Leadership Communication Skills

Does Your Body Language Create Trust?


The latest corporate scandal, a politician’s illicit affair, or the professional athlete’s arrest—all give us a good deal of practice in identifying the body language of denial and deception:

  • Averting eye contact (except in some countries, where this is a sign of respect for one’s elders)
  • Touching the mouth or nose (lying)
  • A forced smile with no eye involvement (insincere)
  • Feet pointed away from the person asking questions (as if trying to escape the scene)
  • Arms folded (defensiveness)

But not nearly so much attention has been paid to the body language of trust.  Salespeople, marketing professionals, consultants, speakers, physicians, counselors, coaches, and attorneys particularly stand to benefit as they learn to use the language of trust naturally—without thinking.  In fact, their livelihood depends on it.

It helps, of course, when a person sincerely likes and trusts another person or group.  Body language more naturally reflects what a person feels.  But some cultures and some people show less emotion in general.  For example, the Japanese.  You remember the stoic faces of the suffering Japanese as they stood in food and clothing lines, waiting for emergency supplies after the Tsunami devastated their country last year.

To make sure your body language reflects trust or to increase trust with clients and coworkers, keep these tips in mind:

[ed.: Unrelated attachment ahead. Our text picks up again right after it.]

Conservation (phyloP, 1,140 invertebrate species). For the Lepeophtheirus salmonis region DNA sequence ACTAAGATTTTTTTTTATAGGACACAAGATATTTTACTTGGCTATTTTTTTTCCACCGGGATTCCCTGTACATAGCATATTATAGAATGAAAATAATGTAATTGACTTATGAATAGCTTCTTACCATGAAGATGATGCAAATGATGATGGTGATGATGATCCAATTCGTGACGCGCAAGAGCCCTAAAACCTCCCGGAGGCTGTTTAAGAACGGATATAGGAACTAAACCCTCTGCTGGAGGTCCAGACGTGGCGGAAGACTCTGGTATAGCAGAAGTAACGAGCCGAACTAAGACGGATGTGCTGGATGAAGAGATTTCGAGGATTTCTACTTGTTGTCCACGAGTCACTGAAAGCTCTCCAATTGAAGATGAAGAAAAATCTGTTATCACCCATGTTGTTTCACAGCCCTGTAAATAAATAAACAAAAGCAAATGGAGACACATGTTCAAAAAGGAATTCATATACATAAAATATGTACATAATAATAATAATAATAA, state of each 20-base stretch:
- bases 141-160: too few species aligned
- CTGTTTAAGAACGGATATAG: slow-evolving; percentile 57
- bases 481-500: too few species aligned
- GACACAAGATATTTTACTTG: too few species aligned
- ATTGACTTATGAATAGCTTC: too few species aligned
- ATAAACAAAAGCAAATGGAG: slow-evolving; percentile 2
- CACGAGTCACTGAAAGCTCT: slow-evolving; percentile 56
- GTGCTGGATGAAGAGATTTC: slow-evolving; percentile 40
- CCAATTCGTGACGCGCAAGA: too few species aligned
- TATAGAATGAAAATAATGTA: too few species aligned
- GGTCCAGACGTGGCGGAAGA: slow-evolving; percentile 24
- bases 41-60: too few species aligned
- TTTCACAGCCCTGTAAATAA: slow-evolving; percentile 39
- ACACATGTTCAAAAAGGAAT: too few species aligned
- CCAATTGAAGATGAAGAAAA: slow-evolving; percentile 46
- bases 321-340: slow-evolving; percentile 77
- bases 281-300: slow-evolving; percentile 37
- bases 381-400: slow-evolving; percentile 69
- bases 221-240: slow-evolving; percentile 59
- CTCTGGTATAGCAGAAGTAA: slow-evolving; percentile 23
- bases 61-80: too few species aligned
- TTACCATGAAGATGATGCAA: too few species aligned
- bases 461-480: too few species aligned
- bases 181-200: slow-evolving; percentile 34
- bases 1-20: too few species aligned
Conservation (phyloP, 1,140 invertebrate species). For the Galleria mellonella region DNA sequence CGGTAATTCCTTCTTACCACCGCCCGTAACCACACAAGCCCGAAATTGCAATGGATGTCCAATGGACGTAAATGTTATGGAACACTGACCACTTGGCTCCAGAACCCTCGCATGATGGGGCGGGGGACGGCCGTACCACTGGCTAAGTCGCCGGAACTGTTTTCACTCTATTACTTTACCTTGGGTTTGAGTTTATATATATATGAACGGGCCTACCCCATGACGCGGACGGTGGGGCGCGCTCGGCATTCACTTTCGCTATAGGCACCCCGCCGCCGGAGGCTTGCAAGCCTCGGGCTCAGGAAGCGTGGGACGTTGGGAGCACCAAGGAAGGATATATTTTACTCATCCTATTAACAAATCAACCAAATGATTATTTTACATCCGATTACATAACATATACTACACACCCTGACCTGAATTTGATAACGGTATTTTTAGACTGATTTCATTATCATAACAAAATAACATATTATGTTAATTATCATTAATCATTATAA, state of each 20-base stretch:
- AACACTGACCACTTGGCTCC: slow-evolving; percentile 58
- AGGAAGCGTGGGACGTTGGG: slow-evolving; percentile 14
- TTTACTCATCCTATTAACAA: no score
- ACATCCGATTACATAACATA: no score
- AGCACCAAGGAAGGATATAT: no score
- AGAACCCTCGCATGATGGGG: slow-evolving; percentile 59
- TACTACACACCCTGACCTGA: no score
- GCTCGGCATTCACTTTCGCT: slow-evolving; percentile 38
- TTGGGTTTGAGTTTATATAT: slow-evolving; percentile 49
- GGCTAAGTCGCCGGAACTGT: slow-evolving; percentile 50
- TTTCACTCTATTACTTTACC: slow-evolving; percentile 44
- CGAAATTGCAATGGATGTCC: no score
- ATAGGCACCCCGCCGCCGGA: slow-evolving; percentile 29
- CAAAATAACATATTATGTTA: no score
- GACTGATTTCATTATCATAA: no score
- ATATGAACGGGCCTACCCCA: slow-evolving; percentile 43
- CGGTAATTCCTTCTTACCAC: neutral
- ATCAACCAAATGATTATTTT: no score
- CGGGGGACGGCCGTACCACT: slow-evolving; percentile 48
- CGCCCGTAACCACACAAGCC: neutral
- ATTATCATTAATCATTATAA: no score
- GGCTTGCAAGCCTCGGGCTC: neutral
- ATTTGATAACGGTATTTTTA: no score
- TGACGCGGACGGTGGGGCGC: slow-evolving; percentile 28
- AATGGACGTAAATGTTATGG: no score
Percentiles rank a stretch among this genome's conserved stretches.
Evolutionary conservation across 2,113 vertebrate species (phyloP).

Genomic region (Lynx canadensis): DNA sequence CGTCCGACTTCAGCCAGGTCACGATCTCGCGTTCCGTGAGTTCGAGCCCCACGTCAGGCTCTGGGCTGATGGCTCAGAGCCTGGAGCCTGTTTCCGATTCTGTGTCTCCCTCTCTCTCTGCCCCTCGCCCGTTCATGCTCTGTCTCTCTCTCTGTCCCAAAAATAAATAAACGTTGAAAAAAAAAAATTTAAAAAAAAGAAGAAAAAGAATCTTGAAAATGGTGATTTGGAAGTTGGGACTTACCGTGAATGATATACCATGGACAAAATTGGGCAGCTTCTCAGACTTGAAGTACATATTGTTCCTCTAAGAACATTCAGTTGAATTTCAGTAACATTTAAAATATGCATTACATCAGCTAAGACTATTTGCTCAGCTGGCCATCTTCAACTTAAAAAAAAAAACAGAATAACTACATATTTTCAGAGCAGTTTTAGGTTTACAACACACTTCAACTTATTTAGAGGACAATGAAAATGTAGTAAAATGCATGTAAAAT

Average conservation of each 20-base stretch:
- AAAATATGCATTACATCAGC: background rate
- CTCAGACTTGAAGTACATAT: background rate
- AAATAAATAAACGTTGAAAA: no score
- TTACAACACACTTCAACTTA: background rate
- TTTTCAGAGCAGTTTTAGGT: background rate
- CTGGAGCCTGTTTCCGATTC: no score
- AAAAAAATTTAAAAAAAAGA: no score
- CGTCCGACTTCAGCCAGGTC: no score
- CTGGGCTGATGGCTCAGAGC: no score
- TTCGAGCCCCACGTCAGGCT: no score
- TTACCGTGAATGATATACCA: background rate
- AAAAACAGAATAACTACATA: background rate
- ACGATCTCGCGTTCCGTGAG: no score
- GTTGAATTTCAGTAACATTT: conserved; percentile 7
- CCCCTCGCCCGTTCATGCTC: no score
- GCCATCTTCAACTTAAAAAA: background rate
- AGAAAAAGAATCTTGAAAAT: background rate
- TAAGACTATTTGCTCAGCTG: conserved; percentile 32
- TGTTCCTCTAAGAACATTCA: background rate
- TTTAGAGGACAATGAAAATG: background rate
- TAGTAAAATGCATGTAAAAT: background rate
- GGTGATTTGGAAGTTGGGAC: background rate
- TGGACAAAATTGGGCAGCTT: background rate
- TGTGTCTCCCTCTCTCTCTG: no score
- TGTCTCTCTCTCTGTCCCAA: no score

• Smile naturally—with your eyes.  If you want to know your natural smile, think of a funny story or someone you love. Then take a selfie or ask someone to snap a photo of you when you smile or laugh. You’ll notice tiny wrinkles around the eyes. Then do the prom-queen or prom-king fake smile and snap the smile.  No eye movement.  Sincerity—and insincerity––shows.  Understand that your client or coworker can tell the difference as well.
  • Keep your head straight.  The position of your head says a great deal. An upward-tilted chin says you’re arrogant, cocky.  A dipped chin may communicate fear or disapproval.  Leaning your head to the side as you talk or listen says you’re needing their approval—or flirting.   
  • Maintain direct eye contact; stop playing with your gadgets.  Don’t stare, of course. But look at the other person as they talk to you—not at your phone, your notes, over their shoulder, or around the room.  This one habit is the single most important rapport builder of all—and nowadays, the most frequently broken.  Playing with your electronic devices while someone is trying to talk to you has become a huge irritation and a key reason for creating sudden distance in a relationship.  If you need to check a message or look up data, excuse yourself from the conversation or tell the other person what you’re doing if it pertains to the conversation at hand.
  • Sit or stand in a relaxed, comfortable, but attentive posture.  When standing, swing your arms backward from the shoulder one at a time as if doing a swimming backstroke. See how your posture improves? Now relax that posture slightly, but keep your shoulders back.  You’ll look comfortable, but alert and ready to pay attention.  And that’s exactly what the other person wants you to do.
  • Use open gestures above the waist as you speak.  If your gestures are below the waist, people can’t see them as well.  Gestures waist-high and above draw attention to the face and eyes, “the windows of the soul,” according to the poets Marcel Proust and William Shakespeare.

Demonstrate trust to gain trust. It’s a winning posture—pun intended.

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